MySpace Gets Into Digital Music September 3, 2006Posted by David Card in Media.
MySpace is going to do a digital music store. Well, sort of. Actually, it’s going to enable unsigned artists to sell songs online. That’s a logical, cool service for the thousands of bands with pages on MySpace, and for their fans. And MySpace addresses several issues that are huge challenges facing retailers trying to make a business out of a la carte downloads.
But it’s not going to make anybody any serious money anytime soon.
Yes, Virginia, there is a long tail. No, no company in the entertainment business can make a lot of money off of supporting only the tail, without also delivering the hits. And for now, no rockstars or major labels are going to be interested in unprotected MP3s, which is what MySpace will offer, except for promotional purposes.
But as I suggested, MySpace nicely handles three of the key problems facing digital music retailers:
– Royalties to labels and publishers tie up 65 to 80 cents of a 99-cent download. Credit card fees add another quarter. Working with Paypal (exclusively for the moment) and charging artists a smallish, flat fee effectively halves the COGs of a digital single for MySpace and its technology partner, SNOCAP.
– Another big cost for music retailers is audience acquisition. MySpace gets over 50 million visitors a month, although not all of them are there for music.
– And then there’s the iPod. No problem. DRM-free MP3s will play fine on any device you want.
Some other observations:
Playing to its social media viral strengths, MySpace will encourage users (and bands) to embed links to the store on their pages or send them in e-mails or message blasts. In classic Web 2.0 fashion, you can embed those links in any other site or blog that allows it. However, with no DRM there’s also no affiliate management system: no way for me to get a cut if you buy a song from my favorite band via my recommendation. There doesn’t appear to be a star-recommender system yet – for ego gratification – but that should be do-able.
But a friend’s recommendation is only the Number Three music purchase influence (cited by 19% of music buyers, and 33% of those aged 18-24), after radio and music videos on TV. I think MySpace needs to beef up its player experience a bit. It wasn’t clear to me whether there will be a centralized store, or just links scattered on pages and in the player.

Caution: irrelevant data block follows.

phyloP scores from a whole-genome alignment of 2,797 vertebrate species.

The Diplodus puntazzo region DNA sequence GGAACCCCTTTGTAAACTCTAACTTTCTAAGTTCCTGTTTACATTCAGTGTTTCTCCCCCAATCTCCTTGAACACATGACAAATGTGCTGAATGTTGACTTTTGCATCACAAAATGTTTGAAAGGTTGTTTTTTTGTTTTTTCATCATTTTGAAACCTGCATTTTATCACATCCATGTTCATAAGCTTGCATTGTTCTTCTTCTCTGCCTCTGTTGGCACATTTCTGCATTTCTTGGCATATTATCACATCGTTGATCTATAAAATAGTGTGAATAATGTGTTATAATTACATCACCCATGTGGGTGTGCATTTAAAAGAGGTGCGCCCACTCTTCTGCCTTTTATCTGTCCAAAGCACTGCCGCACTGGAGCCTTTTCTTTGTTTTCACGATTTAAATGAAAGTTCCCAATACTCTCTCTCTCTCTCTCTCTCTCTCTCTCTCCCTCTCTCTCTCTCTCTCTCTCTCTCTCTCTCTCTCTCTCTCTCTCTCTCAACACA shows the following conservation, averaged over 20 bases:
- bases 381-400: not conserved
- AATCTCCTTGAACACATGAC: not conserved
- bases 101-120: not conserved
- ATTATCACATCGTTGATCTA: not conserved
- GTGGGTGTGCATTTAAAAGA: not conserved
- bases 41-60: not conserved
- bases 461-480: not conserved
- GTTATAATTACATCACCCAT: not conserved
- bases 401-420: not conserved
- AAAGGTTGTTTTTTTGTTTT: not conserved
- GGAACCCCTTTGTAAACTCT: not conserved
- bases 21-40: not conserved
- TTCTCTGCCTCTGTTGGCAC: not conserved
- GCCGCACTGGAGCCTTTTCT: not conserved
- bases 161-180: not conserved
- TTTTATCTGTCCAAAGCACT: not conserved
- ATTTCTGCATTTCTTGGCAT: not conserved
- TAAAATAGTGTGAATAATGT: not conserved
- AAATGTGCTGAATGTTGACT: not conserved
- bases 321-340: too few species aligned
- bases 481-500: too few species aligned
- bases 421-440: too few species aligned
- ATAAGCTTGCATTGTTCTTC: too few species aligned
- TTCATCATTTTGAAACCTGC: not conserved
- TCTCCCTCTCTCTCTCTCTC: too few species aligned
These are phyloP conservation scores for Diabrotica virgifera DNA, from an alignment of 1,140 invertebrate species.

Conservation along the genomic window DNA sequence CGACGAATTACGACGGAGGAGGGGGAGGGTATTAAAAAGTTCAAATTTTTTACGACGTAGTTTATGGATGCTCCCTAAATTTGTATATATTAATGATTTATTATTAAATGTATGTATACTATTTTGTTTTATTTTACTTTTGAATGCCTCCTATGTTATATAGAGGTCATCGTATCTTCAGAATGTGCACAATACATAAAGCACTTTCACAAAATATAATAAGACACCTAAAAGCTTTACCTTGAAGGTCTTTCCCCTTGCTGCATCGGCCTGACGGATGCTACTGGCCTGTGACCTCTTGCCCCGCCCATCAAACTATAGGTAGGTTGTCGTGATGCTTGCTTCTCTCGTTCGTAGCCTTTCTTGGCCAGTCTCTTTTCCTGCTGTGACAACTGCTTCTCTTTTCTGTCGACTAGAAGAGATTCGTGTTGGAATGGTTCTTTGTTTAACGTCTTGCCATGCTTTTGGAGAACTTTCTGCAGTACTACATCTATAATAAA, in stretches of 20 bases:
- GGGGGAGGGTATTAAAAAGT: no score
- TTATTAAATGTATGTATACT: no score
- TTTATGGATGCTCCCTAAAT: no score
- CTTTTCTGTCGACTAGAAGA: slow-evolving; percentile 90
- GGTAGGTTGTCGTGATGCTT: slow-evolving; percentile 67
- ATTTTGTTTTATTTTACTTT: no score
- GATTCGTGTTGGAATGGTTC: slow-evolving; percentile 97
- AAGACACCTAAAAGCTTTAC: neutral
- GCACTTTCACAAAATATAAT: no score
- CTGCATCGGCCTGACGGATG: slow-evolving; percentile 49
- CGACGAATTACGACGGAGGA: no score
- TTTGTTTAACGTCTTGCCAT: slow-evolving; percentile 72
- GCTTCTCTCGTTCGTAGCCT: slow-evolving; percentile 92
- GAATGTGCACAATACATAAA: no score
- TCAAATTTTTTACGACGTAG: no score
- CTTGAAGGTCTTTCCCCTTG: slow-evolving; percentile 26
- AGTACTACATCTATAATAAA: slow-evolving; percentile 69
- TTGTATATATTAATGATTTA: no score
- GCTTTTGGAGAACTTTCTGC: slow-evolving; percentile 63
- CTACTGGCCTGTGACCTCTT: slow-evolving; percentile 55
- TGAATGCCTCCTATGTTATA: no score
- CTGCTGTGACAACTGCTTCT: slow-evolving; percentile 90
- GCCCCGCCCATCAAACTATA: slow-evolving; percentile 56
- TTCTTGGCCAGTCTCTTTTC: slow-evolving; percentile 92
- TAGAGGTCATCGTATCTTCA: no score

SNOCAP appears to be taking most of what risk there is in this venture: MySpace gets a cut of the fee, but didn’t pay SNOCAP for the technology integration. I assume MySpace is covering bandwidth costs, but I forgot to ask. SNOCAP is covering storage costs. Artists that “sign up” with SNOCAP don’t sign a contract, it’s more like a terms-of-service agreement. SNOCAP doesn’t get any rights, but it absolves itself of any publishing royalty liabilities. (SNOCAP uses Philips digital fingerprinting technology and its own registry of music to track and enforce copyrights.) At some point, SNOCAP may have a network of customers – right now MySpace is its only notable one — and this could ease its content aggregation, and be good for the artists, too. By the way, there’s no P2P file-sharing network involved – i.e., no way to tap into music on users’ hard drives – which is what SNOCAP’s technology is theoretically designed to monetize.
Finally, MySpace is going to let the artists charge whatever they want. Variable pricing is not that big a deal. First, it’s not completely variable, because of that flat-fee charge — and there are no album discounts yet. But more important, according to the latest JupiterResearch (unpublished) survey results, 99 cents remains the sweetspot for what people are willing to pay for a digital single from their favorite band. In fact, a broad swath of young-ish adults, from 18 to 44, like the 99-cent price point, it’s only geezers that force the median price point down.
Variable pricing for digital music is inevitable, and will ultimately be a good thing. But right now, Apple is right: simplicity is better at this early stage of the market. Oh, and if anybody was wondering whether MySpace is a threat to the iTunes Music Store — let alone the iPod — the answer is “not in the slightest.”
I only wish big artists would play around with unprotected MP3s. eMusic is carving out a nice niche with world music and indie labels that way. But I don’t see it happening soon. And DRM should unlock new revenue streams (like try before you buy, rent-to-own, digital-physical hybrids, “EP” packages, affiliate re-sales, etc. etc.) rather than hopelessly trying to lock in 20th century business models. But, heck, I still think cutting CD prices in half would cure most of the industry’s piracy problems.
UPDATED: I dunno why the Times thinks I think Apple keeps 35 cents of every 99-cent iTunes sale. We must have had one of those “failures to communicate.” Apple’d be lucky to keep that much. I’d estimate it’s closer to 15 cents, once royalties and credit card fees are accounted for.